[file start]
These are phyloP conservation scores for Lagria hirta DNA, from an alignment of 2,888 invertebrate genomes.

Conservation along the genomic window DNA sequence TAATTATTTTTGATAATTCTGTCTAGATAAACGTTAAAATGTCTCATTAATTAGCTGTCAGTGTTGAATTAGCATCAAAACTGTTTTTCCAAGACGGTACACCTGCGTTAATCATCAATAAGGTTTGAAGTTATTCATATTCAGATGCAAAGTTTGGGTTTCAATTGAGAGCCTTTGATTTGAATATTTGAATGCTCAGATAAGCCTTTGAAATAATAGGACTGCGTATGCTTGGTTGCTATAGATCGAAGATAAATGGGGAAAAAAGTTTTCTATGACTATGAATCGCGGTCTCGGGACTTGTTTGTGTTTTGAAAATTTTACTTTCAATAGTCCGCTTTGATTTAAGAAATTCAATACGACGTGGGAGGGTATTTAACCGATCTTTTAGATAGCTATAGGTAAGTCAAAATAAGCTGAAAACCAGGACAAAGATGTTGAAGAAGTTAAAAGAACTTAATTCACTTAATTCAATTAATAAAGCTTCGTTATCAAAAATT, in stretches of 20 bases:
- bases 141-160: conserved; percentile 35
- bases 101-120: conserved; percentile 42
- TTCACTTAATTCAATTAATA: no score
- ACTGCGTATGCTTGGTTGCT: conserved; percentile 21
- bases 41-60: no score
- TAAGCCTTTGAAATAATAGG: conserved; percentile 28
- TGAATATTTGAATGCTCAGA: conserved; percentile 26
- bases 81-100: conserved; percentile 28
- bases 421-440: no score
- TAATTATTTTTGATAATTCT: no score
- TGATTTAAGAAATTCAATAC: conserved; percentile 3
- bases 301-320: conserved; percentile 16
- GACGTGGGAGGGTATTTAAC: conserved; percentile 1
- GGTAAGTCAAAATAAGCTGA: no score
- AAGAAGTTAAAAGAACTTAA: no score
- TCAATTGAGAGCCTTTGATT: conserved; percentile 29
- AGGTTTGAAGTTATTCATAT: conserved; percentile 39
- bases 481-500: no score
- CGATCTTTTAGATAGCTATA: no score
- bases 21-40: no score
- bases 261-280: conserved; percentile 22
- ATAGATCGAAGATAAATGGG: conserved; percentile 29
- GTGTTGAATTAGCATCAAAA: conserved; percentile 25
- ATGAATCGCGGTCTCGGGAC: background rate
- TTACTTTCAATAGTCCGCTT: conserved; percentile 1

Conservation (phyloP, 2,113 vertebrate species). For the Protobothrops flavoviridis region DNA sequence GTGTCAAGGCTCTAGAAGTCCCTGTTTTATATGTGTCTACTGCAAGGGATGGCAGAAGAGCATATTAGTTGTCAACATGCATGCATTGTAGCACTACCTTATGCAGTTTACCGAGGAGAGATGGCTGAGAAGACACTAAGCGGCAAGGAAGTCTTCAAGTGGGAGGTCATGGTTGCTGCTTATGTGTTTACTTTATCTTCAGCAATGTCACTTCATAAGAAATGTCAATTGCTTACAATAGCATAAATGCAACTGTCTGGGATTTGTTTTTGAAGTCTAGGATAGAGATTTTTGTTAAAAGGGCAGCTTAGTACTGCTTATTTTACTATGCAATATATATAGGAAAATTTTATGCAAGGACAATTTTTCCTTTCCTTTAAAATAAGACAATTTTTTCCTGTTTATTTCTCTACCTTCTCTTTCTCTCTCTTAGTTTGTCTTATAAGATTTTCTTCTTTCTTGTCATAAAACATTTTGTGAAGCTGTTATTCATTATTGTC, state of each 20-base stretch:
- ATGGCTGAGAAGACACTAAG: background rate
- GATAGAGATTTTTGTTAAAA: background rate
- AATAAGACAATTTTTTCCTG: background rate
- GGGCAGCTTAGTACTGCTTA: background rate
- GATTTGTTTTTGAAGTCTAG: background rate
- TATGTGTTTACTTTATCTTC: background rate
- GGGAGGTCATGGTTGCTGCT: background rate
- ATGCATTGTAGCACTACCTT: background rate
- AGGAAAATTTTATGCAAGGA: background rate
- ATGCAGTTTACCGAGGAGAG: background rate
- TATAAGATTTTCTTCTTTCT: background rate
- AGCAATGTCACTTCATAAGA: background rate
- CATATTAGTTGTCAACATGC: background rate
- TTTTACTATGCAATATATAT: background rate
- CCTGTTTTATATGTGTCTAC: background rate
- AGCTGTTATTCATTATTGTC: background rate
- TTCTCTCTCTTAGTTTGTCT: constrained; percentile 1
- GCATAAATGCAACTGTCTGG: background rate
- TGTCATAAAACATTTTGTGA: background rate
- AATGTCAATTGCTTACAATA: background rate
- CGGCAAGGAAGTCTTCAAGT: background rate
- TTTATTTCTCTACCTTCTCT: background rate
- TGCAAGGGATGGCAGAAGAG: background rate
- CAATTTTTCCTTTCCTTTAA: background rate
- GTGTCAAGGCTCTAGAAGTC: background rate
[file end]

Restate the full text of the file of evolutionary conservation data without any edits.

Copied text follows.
These are phyloP conservation scores for Lagria hirta DNA, from an alignment of 2,888 invertebrate genomes.

Conservation along the genomic window DNA sequence TAATTATTTTTGATAATTCTGTCTAGATAAACGTTAAAATGTCTCATTAATTAGCTGTCAGTGTTGAATTAGCATCAAAACTGTTTTTCCAAGACGGTACACCTGCGTTAATCATCAATAAGGTTTGAAGTTATTCATATTCAGATGCAAAGTTTGGGTTTCAATTGAGAGCCTTTGATTTGAATATTTGAATGCTCAGATAAGCCTTTGAAATAATAGGACTGCGTATGCTTGGTTGCTATAGATCGAAGATAAATGGGGAAAAAAGTTTTCTATGACTATGAATCGCGGTCTCGGGACTTGTTTGTGTTTTGAAAATTTTACTTTCAATAGTCCGCTTTGATTTAAGAAATTCAATACGACGTGGGAGGGTATTTAACCGATCTTTTAGATAGCTATAGGTAAGTCAAAATAAGCTGAAAACCAGGACAAAGATGTTGAAGAAGTTAAAAGAACTTAATTCACTTAATTCAATTAATAAAGCTTCGTTATCAAAAATT, in stretches of 20 bases:
- bases 141-160: conserved; percentile 35
- bases 101-120: conserved; percentile 42
- TTCACTTAATTCAATTAATA: no score
- ACTGCGTATGCTTGGTTGCT: conserved; percentile 21
- bases 41-60: no score
- TAAGCCTTTGAAATAATAGG: conserved; percentile 28
- TGAATATTTGAATGCTCAGA: conserved; percentile 26
- bases 81-100: conserved; percentile 28
- bases 421-440: no score
- TAATTATTTTTGATAATTCT: no score
- TGATTTAAGAAATTCAATAC: conserved; percentile 3
- bases 301-320: conserved; percentile 16
- GACGTGGGAGGGTATTTAAC: conserved; percentile 1
- GGTAAGTCAAAATAAGCTGA: no score
- AAGAAGTTAAAAGAACTTAA: no score
- TCAATTGAGAGCCTTTGATT: conserved; percentile 29
- AGGTTTGAAGTTATTCATAT: conserved; percentile 39
- bases 481-500: no score
- CGATCTTTTAGATAGCTATA: no score
- bases 21-40: no score
- bases 261-280: conserved; percentile 22
- ATAGATCGAAGATAAATGGG: conserved; percentile 29
- GTGTTGAATTAGCATCAAAA: conserved; percentile 25
- ATGAATCGCGGTCTCGGGAC: background rate
- TTACTTTCAATAGTCCGCTT: conserved; percentile 1

Conservation (phyloP, 2,113 vertebrate species). For the Protobothrops flavoviridis region DNA sequence GTGTCAAGGCTCTAGAAGTCCCTGTTTTATATGTGTCTACTGCAAGGGATGGCAGAAGAGCATATTAGTTGTCAACATGCATGCATTGTAGCACTACCTTATGCAGTTTACCGAGGAGAGATGGCTGAGAAGACACTAAGCGGCAAGGAAGTCTTCAAGTGGGAGGTCATGGTTGCTGCTTATGTGTTTACTTTATCTTCAGCAATGTCACTTCATAAGAAATGTCAATTGCTTACAATAGCATAAATGCAACTGTCTGGGATTTGTTTTTGAAGTCTAGGATAGAGATTTTTGTTAAAAGGGCAGCTTAGTACTGCTTATTTTACTATGCAATATATATAGGAAAATTTTATGCAAGGACAATTTTTCCTTTCCTTTAAAATAAGACAATTTTTTCCTGTTTATTTCTCTACCTTCTCTTTCTCTCTCTTAGTTTGTCTTATAAGATTTTCTTCTTTCTTGTCATAAAACATTTTGTGAAGCTGTTATTCATTATTGTC, state of each 20-base stretch:
- ATGGCTGAGAAGACACTAAG: background rate
- GATAGAGATTTTTGTTAAAA: background rate
- AATAAGACAATTTTTTCCTG: background rate
- GGGCAGCTTAGTACTGCTTA: background rate
- GATTTGTTTTTGAAGTCTAG: background rate
- TATGTGTTTACTTTATCTTC: background rate
- GGGAGGTCATGGTTGCTGCT: background rate
- ATGCATTGTAGCACTACCTT: background rate
- AGGAAAATTTTATGCAAGGA: background rate
- ATGCAGTTTACCGAGGAGAG: background rate
- TATAAGATTTTCTTCTTTCT: background rate
- AGCAATGTCACTTCATAAGA: background rate
- CATATTAGTTGTCAACATGC: background rate
- TTTTACTATGCAATATATAT: background rate
- CCTGTTTTATATGTGTCTAC: background rate
- AGCTGTTATTCATTATTGTC: background rate
- TTCTCTCTCTTAGTTTGTCT: constrained; percentile 1
- GCATAAATGCAACTGTCTGG: background rate
- TGTCATAAAACATTTTGTGA: background rate
- AATGTCAATTGCTTACAATA: background rate
- CGGCAAGGAAGTCTTCAAGT: background rate
- TTTATTTCTCTACCTTCTCT: background rate
- TGCAAGGGATGGCAGAAGAG: background rate
- CAATTTTTCCTTTCCTTTAA: background rate
- GTGTCAAGGCTCTAGAAGTC: background rate